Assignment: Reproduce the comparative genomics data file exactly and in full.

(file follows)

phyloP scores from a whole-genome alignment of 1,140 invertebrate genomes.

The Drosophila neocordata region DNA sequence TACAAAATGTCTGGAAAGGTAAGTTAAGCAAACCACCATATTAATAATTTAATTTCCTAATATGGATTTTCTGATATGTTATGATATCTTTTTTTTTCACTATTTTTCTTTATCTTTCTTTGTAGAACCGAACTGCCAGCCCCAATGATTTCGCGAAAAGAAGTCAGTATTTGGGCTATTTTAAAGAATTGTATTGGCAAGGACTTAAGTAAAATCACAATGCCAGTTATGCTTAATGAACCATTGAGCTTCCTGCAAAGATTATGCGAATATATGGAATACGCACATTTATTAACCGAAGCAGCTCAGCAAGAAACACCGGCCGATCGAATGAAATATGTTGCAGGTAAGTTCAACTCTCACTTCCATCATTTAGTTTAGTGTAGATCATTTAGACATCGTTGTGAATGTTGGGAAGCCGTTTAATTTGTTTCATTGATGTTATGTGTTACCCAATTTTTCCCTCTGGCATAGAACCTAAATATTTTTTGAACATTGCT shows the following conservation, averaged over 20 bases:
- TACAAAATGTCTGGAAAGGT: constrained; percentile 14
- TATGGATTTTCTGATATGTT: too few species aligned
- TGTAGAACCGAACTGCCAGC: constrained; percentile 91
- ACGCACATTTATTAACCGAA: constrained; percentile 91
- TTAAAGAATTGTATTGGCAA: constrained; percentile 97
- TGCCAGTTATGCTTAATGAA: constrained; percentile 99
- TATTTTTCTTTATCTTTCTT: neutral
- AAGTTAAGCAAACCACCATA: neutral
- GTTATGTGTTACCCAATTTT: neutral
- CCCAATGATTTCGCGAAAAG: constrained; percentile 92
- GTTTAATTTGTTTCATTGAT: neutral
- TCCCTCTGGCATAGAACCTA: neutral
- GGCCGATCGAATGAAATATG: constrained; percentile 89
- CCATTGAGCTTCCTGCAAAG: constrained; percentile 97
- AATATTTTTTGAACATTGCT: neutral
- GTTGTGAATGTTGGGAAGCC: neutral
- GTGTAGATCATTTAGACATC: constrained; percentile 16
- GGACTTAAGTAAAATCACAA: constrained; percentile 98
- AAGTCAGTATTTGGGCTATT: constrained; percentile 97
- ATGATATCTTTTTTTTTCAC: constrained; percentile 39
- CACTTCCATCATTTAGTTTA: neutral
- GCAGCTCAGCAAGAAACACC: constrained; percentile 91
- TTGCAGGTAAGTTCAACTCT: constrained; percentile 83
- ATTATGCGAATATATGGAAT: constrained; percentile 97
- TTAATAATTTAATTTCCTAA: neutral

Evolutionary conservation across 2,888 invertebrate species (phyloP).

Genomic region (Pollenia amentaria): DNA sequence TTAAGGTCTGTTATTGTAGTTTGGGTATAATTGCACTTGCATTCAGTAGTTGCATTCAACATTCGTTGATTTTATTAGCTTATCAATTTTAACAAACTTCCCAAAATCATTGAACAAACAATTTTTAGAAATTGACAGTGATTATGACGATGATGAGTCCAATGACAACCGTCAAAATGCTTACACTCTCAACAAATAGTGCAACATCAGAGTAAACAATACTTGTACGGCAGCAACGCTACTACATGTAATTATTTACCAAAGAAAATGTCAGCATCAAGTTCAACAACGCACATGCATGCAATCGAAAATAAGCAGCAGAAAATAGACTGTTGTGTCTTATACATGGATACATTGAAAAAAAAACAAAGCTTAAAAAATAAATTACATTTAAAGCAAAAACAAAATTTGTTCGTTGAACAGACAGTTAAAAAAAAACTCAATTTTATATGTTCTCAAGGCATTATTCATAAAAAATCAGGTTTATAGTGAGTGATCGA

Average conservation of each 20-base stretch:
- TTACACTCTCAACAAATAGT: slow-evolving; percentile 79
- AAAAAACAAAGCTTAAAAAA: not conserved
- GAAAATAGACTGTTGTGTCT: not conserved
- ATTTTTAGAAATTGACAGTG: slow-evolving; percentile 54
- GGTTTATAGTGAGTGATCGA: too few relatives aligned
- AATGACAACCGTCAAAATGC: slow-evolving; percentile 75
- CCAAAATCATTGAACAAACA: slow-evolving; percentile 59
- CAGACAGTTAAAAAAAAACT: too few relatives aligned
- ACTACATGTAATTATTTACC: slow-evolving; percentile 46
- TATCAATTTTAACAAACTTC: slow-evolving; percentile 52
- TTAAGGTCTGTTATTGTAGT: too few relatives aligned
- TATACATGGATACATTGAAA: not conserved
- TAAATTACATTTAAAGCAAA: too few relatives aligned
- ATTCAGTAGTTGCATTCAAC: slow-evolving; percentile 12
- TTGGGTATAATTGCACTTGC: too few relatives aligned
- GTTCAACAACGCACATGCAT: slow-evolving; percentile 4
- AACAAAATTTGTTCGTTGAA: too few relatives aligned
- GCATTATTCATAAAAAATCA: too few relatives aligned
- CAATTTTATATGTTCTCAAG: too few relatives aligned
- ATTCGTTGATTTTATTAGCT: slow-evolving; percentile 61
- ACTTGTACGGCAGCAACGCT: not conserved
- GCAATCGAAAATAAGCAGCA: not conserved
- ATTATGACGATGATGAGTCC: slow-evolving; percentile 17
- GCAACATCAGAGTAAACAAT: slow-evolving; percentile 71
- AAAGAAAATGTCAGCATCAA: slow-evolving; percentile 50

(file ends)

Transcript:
phyloP scores from a whole-genome alignment of 1,140 invertebrate genomes.

The Drosophila neocordata region DNA sequence TACAAAATGTCTGGAAAGGTAAGTTAAGCAAACCACCATATTAATAATTTAATTTCCTAATATGGATTTTCTGATATGTTATGATATCTTTTTTTTTCACTATTTTTCTTTATCTTTCTTTGTAGAACCGAACTGCCAGCCCCAATGATTTCGCGAAAAGAAGTCAGTATTTGGGCTATTTTAAAGAATTGTATTGGCAAGGACTTAAGTAAAATCACAATGCCAGTTATGCTTAATGAACCATTGAGCTTCCTGCAAAGATTATGCGAATATATGGAATACGCACATTTATTAACCGAAGCAGCTCAGCAAGAAACACCGGCCGATCGAATGAAATATGTTGCAGGTAAGTTCAACTCTCACTTCCATCATTTAGTTTAGTGTAGATCATTTAGACATCGTTGTGAATGTTGGGAAGCCGTTTAATTTGTTTCATTGATGTTATGTGTTACCCAATTTTTCCCTCTGGCATAGAACCTAAATATTTTTTGAACATTGCT shows the following conservation, averaged over 20 bases:
- TACAAAATGTCTGGAAAGGT: constrained; percentile 14
- TATGGATTTTCTGATATGTT: too few species aligned
- TGTAGAACCGAACTGCCAGC: constrained; percentile 91
- ACGCACATTTATTAACCGAA: constrained; percentile 91
- TTAAAGAATTGTATTGGCAA: constrained; percentile 97
- TGCCAGTTATGCTTAATGAA: constrained; percentile 99
- TATTTTTCTTTATCTTTCTT: neutral
- AAGTTAAGCAAACCACCATA: neutral
- GTTATGTGTTACCCAATTTT: neutral
- CCCAATGATTTCGCGAAAAG: constrained; percentile 92
- GTTTAATTTGTTTCATTGAT: neutral
- TCCCTCTGGCATAGAACCTA: neutral
- GGCCGATCGAATGAAATATG: constrained; percentile 89
- CCATTGAGCTTCCTGCAAAG: constrained; percentile 97
- AATATTTTTTGAACATTGCT: neutral
- GTTGTGAATGTTGGGAAGCC: neutral
- GTGTAGATCATTTAGACATC: constrained; percentile 16
- GGACTTAAGTAAAATCACAA: constrained; percentile 98
- AAGTCAGTATTTGGGCTATT: constrained; percentile 97
- ATGATATCTTTTTTTTTCAC: constrained; percentile 39
- CACTTCCATCATTTAGTTTA: neutral
- GCAGCTCAGCAAGAAACACC: constrained; percentile 91
- TTGCAGGTAAGTTCAACTCT: constrained; percentile 83
- ATTATGCGAATATATGGAAT: constrained; percentile 97
- TTAATAATTTAATTTCCTAA: neutral

Evolutionary conservation across 2,888 invertebrate species (phyloP).

Genomic region (Pollenia amentaria): DNA sequence TTAAGGTCTGTTATTGTAGTTTGGGTATAATTGCACTTGCATTCAGTAGTTGCATTCAACATTCGTTGATTTTATTAGCTTATCAATTTTAACAAACTTCCCAAAATCATTGAACAAACAATTTTTAGAAATTGACAGTGATTATGACGATGATGAGTCCAATGACAACCGTCAAAATGCTTACACTCTCAACAAATAGTGCAACATCAGAGTAAACAATACTTGTACGGCAGCAACGCTACTACATGTAATTATTTACCAAAGAAAATGTCAGCATCAAGTTCAACAACGCACATGCATGCAATCGAAAATAAGCAGCAGAAAATAGACTGTTGTGTCTTATACATGGATACATTGAAAAAAAAACAAAGCTTAAAAAATAAATTACATTTAAAGCAAAAACAAAATTTGTTCGTTGAACAGACAGTTAAAAAAAAACTCAATTTTATATGTTCTCAAGGCATTATTCATAAAAAATCAGGTTTATAGTGAGTGATCGA

Average conservation of each 20-base stretch:
- TTACACTCTCAACAAATAGT: slow-evolving; percentile 79
- AAAAAACAAAGCTTAAAAAA: not conserved
- GAAAATAGACTGTTGTGTCT: not conserved
- ATTTTTAGAAATTGACAGTG: slow-evolving; percentile 54
- GGTTTATAGTGAGTGATCGA: too few relatives aligned
- AATGACAACCGTCAAAATGC: slow-evolving; percentile 75
- CCAAAATCATTGAACAAACA: slow-evolving; percentile 59
- CAGACAGTTAAAAAAAAACT: too few relatives aligned
- ACTACATGTAATTATTTACC: slow-evolving; percentile 46
- TATCAATTTTAACAAACTTC: slow-evolving; percentile 52
- TTAAGGTCTGTTATTGTAGT: too few relatives aligned
- TATACATGGATACATTGAAA: not conserved
- TAAATTACATTTAAAGCAAA: too few relatives aligned
- ATTCAGTAGTTGCATTCAAC: slow-evolving; percentile 12
- TTGGGTATAATTGCACTTGC: too few relatives aligned
- GTTCAACAACGCACATGCAT: slow-evolving; percentile 4
- AACAAAATTTGTTCGTTGAA: too few relatives aligned
- GCATTATTCATAAAAAATCA: too few relatives aligned
- CAATTTTATATGTTCTCAAG: too few relatives aligned
- ATTCGTTGATTTTATTAGCT: slow-evolving; percentile 61
- ACTTGTACGGCAGCAACGCT: not conserved
- GCAATCGAAAATAAGCAGCA: not conserved
- ATTATGACGATGATGAGTCC: slow-evolving; percentile 17
- GCAACATCAGAGTAAACAAT: slow-evolving; percentile 71
- AAAGAAAATGTCAGCATCAA: slow-evolving; percentile 50